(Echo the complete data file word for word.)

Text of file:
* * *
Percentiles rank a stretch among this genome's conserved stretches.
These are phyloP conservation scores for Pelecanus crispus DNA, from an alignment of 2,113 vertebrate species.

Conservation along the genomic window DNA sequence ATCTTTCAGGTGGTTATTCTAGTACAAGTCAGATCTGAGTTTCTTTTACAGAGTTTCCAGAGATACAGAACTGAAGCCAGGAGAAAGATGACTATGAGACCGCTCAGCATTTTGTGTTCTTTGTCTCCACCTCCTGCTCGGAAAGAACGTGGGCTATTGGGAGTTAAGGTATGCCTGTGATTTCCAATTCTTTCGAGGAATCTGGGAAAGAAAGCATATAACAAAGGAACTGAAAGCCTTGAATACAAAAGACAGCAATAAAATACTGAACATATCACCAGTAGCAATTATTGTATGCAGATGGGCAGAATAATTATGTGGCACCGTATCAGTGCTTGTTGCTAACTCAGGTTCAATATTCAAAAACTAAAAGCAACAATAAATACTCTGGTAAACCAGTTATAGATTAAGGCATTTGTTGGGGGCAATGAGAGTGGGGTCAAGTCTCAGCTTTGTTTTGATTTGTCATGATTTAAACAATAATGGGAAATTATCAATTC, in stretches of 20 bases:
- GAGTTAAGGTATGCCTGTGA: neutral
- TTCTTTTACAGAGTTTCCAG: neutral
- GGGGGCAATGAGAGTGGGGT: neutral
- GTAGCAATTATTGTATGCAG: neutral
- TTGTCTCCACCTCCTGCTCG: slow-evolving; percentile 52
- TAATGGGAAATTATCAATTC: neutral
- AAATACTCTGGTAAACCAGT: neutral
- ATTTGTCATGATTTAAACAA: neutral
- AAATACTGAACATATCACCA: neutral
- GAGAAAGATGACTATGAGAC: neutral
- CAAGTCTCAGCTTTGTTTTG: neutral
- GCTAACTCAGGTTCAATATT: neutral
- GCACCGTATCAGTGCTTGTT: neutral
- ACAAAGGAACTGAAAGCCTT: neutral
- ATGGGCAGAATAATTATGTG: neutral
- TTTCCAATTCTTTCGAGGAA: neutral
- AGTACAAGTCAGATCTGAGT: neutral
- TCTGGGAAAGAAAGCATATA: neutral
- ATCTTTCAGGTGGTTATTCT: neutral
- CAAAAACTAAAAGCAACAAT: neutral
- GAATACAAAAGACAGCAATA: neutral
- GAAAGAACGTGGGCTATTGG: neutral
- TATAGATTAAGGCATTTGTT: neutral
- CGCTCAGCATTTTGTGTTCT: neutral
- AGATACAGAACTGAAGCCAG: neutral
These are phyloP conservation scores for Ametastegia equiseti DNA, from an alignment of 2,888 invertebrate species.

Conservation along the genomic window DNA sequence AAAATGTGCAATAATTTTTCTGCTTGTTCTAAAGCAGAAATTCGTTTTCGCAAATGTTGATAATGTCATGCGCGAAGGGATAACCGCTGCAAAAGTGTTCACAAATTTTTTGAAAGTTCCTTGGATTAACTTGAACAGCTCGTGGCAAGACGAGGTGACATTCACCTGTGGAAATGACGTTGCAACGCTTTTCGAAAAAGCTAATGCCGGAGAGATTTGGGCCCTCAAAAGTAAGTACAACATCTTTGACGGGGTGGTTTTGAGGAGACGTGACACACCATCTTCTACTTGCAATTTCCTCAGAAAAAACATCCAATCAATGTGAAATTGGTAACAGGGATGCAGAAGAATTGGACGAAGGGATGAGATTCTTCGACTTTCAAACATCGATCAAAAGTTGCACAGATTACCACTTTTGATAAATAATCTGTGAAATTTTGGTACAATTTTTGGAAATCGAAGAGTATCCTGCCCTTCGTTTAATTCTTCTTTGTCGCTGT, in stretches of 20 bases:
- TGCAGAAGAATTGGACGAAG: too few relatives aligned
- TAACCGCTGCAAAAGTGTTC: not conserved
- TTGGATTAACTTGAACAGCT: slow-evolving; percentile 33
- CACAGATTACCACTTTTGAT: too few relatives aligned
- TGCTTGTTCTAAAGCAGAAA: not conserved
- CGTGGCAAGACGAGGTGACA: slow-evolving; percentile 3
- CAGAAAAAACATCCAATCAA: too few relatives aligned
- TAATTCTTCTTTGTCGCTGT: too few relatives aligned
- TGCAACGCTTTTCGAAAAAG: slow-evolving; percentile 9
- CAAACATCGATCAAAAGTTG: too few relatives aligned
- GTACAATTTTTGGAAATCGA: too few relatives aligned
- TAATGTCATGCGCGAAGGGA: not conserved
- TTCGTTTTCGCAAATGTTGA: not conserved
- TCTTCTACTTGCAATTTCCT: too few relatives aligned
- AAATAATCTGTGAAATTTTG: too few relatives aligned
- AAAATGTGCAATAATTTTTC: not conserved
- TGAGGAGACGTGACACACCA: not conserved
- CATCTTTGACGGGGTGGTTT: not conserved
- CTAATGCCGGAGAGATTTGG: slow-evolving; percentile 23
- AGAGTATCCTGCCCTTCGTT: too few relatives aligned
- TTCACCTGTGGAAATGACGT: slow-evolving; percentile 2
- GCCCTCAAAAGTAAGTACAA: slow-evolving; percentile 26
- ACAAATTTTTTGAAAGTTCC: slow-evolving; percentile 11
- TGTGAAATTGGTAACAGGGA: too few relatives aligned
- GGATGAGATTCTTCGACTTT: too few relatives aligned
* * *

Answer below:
Percentiles rank a stretch among this genome's conserved stretches.
These are phyloP conservation scores for Pelecanus crispus DNA, from an alignment of 2,113 vertebrate species.

Conservation along the genomic window DNA sequence ATCTTTCAGGTGGTTATTCTAGTACAAGTCAGATCTGAGTTTCTTTTACAGAGTTTCCAGAGATACAGAACTGAAGCCAGGAGAAAGATGACTATGAGACCGCTCAGCATTTTGTGTTCTTTGTCTCCACCTCCTGCTCGGAAAGAACGTGGGCTATTGGGAGTTAAGGTATGCCTGTGATTTCCAATTCTTTCGAGGAATCTGGGAAAGAAAGCATATAACAAAGGAACTGAAAGCCTTGAATACAAAAGACAGCAATAAAATACTGAACATATCACCAGTAGCAATTATTGTATGCAGATGGGCAGAATAATTATGTGGCACCGTATCAGTGCTTGTTGCTAACTCAGGTTCAATATTCAAAAACTAAAAGCAACAATAAATACTCTGGTAAACCAGTTATAGATTAAGGCATTTGTTGGGGGCAATGAGAGTGGGGTCAAGTCTCAGCTTTGTTTTGATTTGTCATGATTTAAACAATAATGGGAAATTATCAATTC, in stretches of 20 bases:
- GAGTTAAGGTATGCCTGTGA: neutral
- TTCTTTTACAGAGTTTCCAG: neutral
- GGGGGCAATGAGAGTGGGGT: neutral
- GTAGCAATTATTGTATGCAG: neutral
- TTGTCTCCACCTCCTGCTCG: slow-evolving; percentile 52
- TAATGGGAAATTATCAATTC: neutral
- AAATACTCTGGTAAACCAGT: neutral
- ATTTGTCATGATTTAAACAA: neutral
- AAATACTGAACATATCACCA: neutral
- GAGAAAGATGACTATGAGAC: neutral
- CAAGTCTCAGCTTTGTTTTG: neutral
- GCTAACTCAGGTTCAATATT: neutral
- GCACCGTATCAGTGCTTGTT: neutral
- ACAAAGGAACTGAAAGCCTT: neutral
- ATGGGCAGAATAATTATGTG: neutral
- TTTCCAATTCTTTCGAGGAA: neutral
- AGTACAAGTCAGATCTGAGT: neutral
- TCTGGGAAAGAAAGCATATA: neutral
- ATCTTTCAGGTGGTTATTCT: neutral
- CAAAAACTAAAAGCAACAAT: neutral
- GAATACAAAAGACAGCAATA: neutral
- GAAAGAACGTGGGCTATTGG: neutral
- TATAGATTAAGGCATTTGTT: neutral
- CGCTCAGCATTTTGTGTTCT: neutral
- AGATACAGAACTGAAGCCAG: neutral
These are phyloP conservation scores for Ametastegia equiseti DNA, from an alignment of 2,888 invertebrate species.

Conservation along the genomic window DNA sequence AAAATGTGCAATAATTTTTCTGCTTGTTCTAAAGCAGAAATTCGTTTTCGCAAATGTTGATAATGTCATGCGCGAAGGGATAACCGCTGCAAAAGTGTTCACAAATTTTTTGAAAGTTCCTTGGATTAACTTGAACAGCTCGTGGCAAGACGAGGTGACATTCACCTGTGGAAATGACGTTGCAACGCTTTTCGAAAAAGCTAATGCCGGAGAGATTTGGGCCCTCAAAAGTAAGTACAACATCTTTGACGGGGTGGTTTTGAGGAGACGTGACACACCATCTTCTACTTGCAATTTCCTCAGAAAAAACATCCAATCAATGTGAAATTGGTAACAGGGATGCAGAAGAATTGGACGAAGGGATGAGATTCTTCGACTTTCAAACATCGATCAAAAGTTGCACAGATTACCACTTTTGATAAATAATCTGTGAAATTTTGGTACAATTTTTGGAAATCGAAGAGTATCCTGCCCTTCGTTTAATTCTTCTTTGTCGCTGT, in stretches of 20 bases:
- TGCAGAAGAATTGGACGAAG: too few relatives aligned
- TAACCGCTGCAAAAGTGTTC: not conserved
- TTGGATTAACTTGAACAGCT: slow-evolving; percentile 33
- CACAGATTACCACTTTTGAT: too few relatives aligned
- TGCTTGTTCTAAAGCAGAAA: not conserved
- CGTGGCAAGACGAGGTGACA: slow-evolving; percentile 3
- CAGAAAAAACATCCAATCAA: too few relatives aligned
- TAATTCTTCTTTGTCGCTGT: too few relatives aligned
- TGCAACGCTTTTCGAAAAAG: slow-evolving; percentile 9
- CAAACATCGATCAAAAGTTG: too few relatives aligned
- GTACAATTTTTGGAAATCGA: too few relatives aligned
- TAATGTCATGCGCGAAGGGA: not conserved
- TTCGTTTTCGCAAATGTTGA: not conserved
- TCTTCTACTTGCAATTTCCT: too few relatives aligned
- AAATAATCTGTGAAATTTTG: too few relatives aligned
- AAAATGTGCAATAATTTTTC: not conserved
- TGAGGAGACGTGACACACCA: not conserved
- CATCTTTGACGGGGTGGTTT: not conserved
- CTAATGCCGGAGAGATTTGG: slow-evolving; percentile 23
- AGAGTATCCTGCCCTTCGTT: too few relatives aligned
- TTCACCTGTGGAAATGACGT: slow-evolving; percentile 2
- GCCCTCAAAAGTAAGTACAA: slow-evolving; percentile 26
- ACAAATTTTTTGAAAGTTCC: slow-evolving; percentile 11
- TGTGAAATTGGTAACAGGGA: too few relatives aligned
- GGATGAGATTCTTCGACTTT: too few relatives aligned